Dr Aitor Casas-Sanchez

Post-Doctoral Research Associate

Aitor obtained his BSc in molecular biotechnology from the University of Barcelona (Spain) in 2013, after having carried out his thesis at the Trinity College Dublin (Ireland). In 2018, he obtained a PhD in molecular parasitology from the Liverpool School of Tropical Medicine (UK), funded by the EU-FP7 Marie Skłodowska Curie GlycoPar ITN. Presently, Aitor is a joint Post-Doctoral Research Associate at Alvaro Acosta-Serrano’s (LSTM) and Andrew Jackson’s groups (University of Liverpool) working on the BBSRC-funded MetaVac project, which aims to develop new vaccines against African trypanosomiases.


His main research is currently focused on the development of new vaccines against African trypanosomiases. These vector-borne diseases are caused by several species of African trypanosomes and affect people and cattle, generating a huge economic burden in many sub-Saharan African countries. These vaccines overcome antigenic variation by targeting novel invariant proteins exposed on the infectious stage of the parasite, like the family of Metacyclic Invariant Surface Proteins (MISP) identified and characterised during his PhD. In addition, Aitor is interested in studying trypanosome-tsetse molecular interactions and trypanosome development within the vector. 

1. Novel metacyclic invariant surface proteins (left). Tsetse salivary gland infected with Trypanosoma brucei metacyclics stained using anti-MISP antibodies and imaged by Laser Confocal Scanning Microscopy (LSCM) (top); single T. brucei metacyclic obtained from the infected tsetse salivary gland (middle); new model of T. brucei metacyclic cell surface coat formed by mVSG, MISP and BARP (bottom). 2. Imaging trypanosome-tsetse interactions (right). Schematic of a tsetse midgut infected with T. brucei (top). Trypanosomes can be found inside the peritrophic matrix (PM), trapped between PM layers and in the peritrophic space. 3D-LSCM reconstructions of trypanosomes interacting with the PM (middle); 3D reconstructed tsetse proventriculus (naïve vs trypanosome-infected) (bottom). 


Aitor lectures and runs lab practicals in several LSTM masters modules including Trop 775 (Parasite transgenesis), Trop 970 (Protein Structure) and Trop 936 (Research methods). He has also supervised three undergraduate and seven masters research projects and dissertations, including training and lab supervision. 

PhD Fellowship, EU-FP7 Marie Curie GlycoPar ITN (2014 - 2018)
Erasmus internship, EU (2013)
General Fellowship, Ministry of Education Spain (2008 - 2013)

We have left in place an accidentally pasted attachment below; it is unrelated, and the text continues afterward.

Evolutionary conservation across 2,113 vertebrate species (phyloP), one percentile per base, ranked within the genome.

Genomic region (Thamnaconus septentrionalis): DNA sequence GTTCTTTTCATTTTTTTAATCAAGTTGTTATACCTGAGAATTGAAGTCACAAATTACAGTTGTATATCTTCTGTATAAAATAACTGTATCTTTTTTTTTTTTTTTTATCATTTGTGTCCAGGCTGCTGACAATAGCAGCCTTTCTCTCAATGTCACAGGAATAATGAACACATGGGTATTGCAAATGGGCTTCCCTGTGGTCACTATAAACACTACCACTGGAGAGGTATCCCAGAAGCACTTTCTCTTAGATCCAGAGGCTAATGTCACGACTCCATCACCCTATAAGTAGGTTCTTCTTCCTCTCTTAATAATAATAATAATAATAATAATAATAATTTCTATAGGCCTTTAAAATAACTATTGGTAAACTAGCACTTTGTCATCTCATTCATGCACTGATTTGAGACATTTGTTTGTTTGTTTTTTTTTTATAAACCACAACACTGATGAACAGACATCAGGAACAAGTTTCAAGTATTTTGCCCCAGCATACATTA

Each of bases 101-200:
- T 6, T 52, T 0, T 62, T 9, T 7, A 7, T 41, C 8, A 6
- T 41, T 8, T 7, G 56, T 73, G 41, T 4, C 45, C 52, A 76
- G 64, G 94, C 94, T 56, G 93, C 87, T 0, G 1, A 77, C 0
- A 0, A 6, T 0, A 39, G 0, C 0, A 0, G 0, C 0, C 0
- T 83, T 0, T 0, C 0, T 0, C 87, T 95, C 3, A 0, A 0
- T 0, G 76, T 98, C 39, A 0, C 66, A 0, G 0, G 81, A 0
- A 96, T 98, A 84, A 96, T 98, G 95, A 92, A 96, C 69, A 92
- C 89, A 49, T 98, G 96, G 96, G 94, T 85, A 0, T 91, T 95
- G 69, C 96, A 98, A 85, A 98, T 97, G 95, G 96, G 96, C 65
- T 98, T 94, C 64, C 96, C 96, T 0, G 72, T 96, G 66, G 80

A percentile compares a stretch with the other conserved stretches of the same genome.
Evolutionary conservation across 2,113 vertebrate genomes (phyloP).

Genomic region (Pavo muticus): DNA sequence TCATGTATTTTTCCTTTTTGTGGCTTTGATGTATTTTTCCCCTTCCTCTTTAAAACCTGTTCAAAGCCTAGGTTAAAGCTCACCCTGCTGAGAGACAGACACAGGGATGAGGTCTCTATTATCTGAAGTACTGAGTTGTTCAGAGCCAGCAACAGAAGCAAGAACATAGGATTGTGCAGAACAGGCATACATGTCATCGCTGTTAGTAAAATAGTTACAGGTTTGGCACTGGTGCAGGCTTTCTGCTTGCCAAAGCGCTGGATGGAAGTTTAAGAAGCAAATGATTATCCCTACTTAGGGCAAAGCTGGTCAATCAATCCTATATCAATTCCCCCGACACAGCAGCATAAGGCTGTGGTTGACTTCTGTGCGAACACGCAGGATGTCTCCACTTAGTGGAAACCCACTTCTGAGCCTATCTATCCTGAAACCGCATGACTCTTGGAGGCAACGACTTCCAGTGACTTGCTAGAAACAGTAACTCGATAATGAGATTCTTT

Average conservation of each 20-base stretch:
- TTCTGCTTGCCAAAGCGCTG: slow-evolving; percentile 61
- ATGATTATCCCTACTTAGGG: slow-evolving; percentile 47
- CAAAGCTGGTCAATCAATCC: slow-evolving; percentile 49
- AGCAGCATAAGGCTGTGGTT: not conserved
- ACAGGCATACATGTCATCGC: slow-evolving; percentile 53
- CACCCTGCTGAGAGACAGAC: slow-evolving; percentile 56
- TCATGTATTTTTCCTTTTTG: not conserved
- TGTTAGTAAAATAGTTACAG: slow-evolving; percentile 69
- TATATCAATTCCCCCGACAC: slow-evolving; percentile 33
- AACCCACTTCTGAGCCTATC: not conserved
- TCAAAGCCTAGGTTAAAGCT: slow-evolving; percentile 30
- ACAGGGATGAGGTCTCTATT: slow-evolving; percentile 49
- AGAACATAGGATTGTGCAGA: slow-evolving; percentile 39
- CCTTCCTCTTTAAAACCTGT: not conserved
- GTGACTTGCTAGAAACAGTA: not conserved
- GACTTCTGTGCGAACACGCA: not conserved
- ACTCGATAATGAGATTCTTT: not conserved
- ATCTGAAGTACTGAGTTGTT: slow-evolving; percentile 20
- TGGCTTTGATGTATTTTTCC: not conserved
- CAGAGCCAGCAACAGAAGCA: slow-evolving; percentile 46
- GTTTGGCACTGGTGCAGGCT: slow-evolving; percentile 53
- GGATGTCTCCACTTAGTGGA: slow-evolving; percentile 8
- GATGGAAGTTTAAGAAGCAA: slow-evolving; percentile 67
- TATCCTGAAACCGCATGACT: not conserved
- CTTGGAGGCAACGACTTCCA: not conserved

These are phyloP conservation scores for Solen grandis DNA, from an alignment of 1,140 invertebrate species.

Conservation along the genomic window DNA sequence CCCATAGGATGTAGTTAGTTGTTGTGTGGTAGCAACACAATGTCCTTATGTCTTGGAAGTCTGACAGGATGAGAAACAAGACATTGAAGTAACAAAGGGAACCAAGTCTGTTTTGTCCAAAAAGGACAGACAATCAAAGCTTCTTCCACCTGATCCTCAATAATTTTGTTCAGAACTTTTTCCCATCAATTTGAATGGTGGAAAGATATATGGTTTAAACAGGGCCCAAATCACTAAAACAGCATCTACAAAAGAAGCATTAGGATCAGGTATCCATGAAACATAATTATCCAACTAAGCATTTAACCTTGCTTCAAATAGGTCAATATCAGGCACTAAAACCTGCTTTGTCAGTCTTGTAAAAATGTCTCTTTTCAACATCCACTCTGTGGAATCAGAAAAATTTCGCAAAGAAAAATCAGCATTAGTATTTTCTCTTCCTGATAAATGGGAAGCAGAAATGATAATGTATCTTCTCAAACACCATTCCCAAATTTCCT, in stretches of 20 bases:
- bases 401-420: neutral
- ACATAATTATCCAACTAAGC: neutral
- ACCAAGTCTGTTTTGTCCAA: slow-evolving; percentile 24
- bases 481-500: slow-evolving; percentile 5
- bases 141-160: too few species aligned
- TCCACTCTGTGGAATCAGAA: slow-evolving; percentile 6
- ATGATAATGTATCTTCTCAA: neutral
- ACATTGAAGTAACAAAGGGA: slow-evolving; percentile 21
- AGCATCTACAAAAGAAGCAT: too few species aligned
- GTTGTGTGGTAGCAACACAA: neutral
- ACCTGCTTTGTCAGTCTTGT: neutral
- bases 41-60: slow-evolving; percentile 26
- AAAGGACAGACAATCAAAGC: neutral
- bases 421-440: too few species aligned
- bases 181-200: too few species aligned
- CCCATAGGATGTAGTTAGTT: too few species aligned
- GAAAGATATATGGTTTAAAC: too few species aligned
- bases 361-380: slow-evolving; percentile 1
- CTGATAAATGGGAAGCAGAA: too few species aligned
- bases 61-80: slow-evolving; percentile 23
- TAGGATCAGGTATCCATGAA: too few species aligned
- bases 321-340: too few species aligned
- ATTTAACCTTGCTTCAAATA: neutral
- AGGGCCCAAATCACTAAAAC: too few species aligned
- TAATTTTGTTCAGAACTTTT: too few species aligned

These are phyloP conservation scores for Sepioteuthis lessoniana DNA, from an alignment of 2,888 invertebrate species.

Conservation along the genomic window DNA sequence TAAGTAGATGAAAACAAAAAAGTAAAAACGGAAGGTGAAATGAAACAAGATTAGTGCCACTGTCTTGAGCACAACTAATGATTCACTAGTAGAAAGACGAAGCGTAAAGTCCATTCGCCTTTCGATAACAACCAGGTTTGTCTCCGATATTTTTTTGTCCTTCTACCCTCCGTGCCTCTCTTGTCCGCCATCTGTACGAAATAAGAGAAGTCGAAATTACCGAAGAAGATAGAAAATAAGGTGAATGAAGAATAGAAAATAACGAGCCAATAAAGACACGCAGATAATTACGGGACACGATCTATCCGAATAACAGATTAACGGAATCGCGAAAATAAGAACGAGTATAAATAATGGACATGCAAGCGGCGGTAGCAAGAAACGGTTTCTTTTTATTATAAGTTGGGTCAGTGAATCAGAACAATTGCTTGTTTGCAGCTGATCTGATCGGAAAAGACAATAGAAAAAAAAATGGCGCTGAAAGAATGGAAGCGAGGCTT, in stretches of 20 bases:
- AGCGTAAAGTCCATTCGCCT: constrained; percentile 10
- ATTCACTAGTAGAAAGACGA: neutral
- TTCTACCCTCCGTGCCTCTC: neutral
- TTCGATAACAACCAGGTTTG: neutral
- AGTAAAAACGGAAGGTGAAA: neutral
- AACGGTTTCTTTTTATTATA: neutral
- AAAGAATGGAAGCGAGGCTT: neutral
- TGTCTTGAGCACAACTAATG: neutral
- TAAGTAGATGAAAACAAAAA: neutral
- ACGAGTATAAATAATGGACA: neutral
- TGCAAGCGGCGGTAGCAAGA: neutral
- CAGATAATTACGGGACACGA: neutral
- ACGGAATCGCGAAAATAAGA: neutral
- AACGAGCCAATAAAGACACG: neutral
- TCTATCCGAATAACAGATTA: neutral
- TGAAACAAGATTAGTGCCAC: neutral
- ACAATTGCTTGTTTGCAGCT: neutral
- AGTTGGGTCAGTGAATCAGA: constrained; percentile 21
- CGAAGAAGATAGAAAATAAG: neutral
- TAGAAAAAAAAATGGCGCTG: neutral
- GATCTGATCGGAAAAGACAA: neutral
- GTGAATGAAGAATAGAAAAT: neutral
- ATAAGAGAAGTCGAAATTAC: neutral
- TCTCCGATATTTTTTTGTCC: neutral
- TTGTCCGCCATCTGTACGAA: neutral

CTT Fellowship, Polytechnic University of Catalonia (2010 - 2012)

Selected Courses

Machine Learning, LSTM (2018).
CRISPR-Cas9 in Kinetoplastids, Rio de Janeiro - Brazil (2018).
Vaccinology Summer School, Leiden - Netherlands (2018).
Home Office Animal Personal Licence AB (2018).
Biology of Parasitism, MBL, Woods Hole - USA (2017).

Selected Conferences

Molecular Parasitology Meeting, Woods Hole - USA (2018)
British Society for Parasitology Meeting, Aberystwyth (2018)
Glycobiology in Infectious Diseases, Keele (2017)
British Society for Parasitology Meeting, Dundee (2017)
Gordon Research Conference in Glycobiology, Ventura - USA (2017)
GlycoPar Second Workshop, Hannover - Germany (2015)
British Society for Parasitology Meeting, Liverpool (2015)
Kinetoplastid Molecular Cell Biology Meeting, Woods Hole - USA (2015).
GlycoPar First Workshop, Lisbon - Portugal (2014).

Professional Membership
British Society for Parasitology

Selected publications

  • Casas-Sánchez A, et al. (2018) The crystal structure and localization of Trypanosoma brucei invariant surface glycoproteins suggest a more permissive VSG coat in the tsetse-transmitted metacyclic stage. Biorxiv. doi: 10.1101/477737.

    Rose C*, Dyer NA*, Casas-Sánchez A*, et. al. (2018) Trypanosoma brucei colonises the tsetse gut via an immature peritrophic matrix in the proventriculus. Biorxiv. doi: 10.1101/513689.

    Silva Pereira S, Casas-Sánchez A, et al. (2018) Variant antigen repertoires in Trypanosoma congolense populations and experimental infections can be profiled from deep sequence data with a set of universal protein motifs. Genome Research. 28(9):1383-1394. doi: 10.1101/gr.234146.118.

    Mantilla BS, Marchese L, Casas-Sánchez A, et al. (2017) Proline metabolism is essential for Trypanosoma brucei brucei survival in the tsetse vector. PLoS Pathogens 13(1): e1006158. doi: 10.1371/journal.ppat.1006158.

    Casas-Sánchez A and Acosta-Serrano Á. (2016) Skin deep. eLife 2016;5:e21506. DOI: 10.7554/eLife.21506.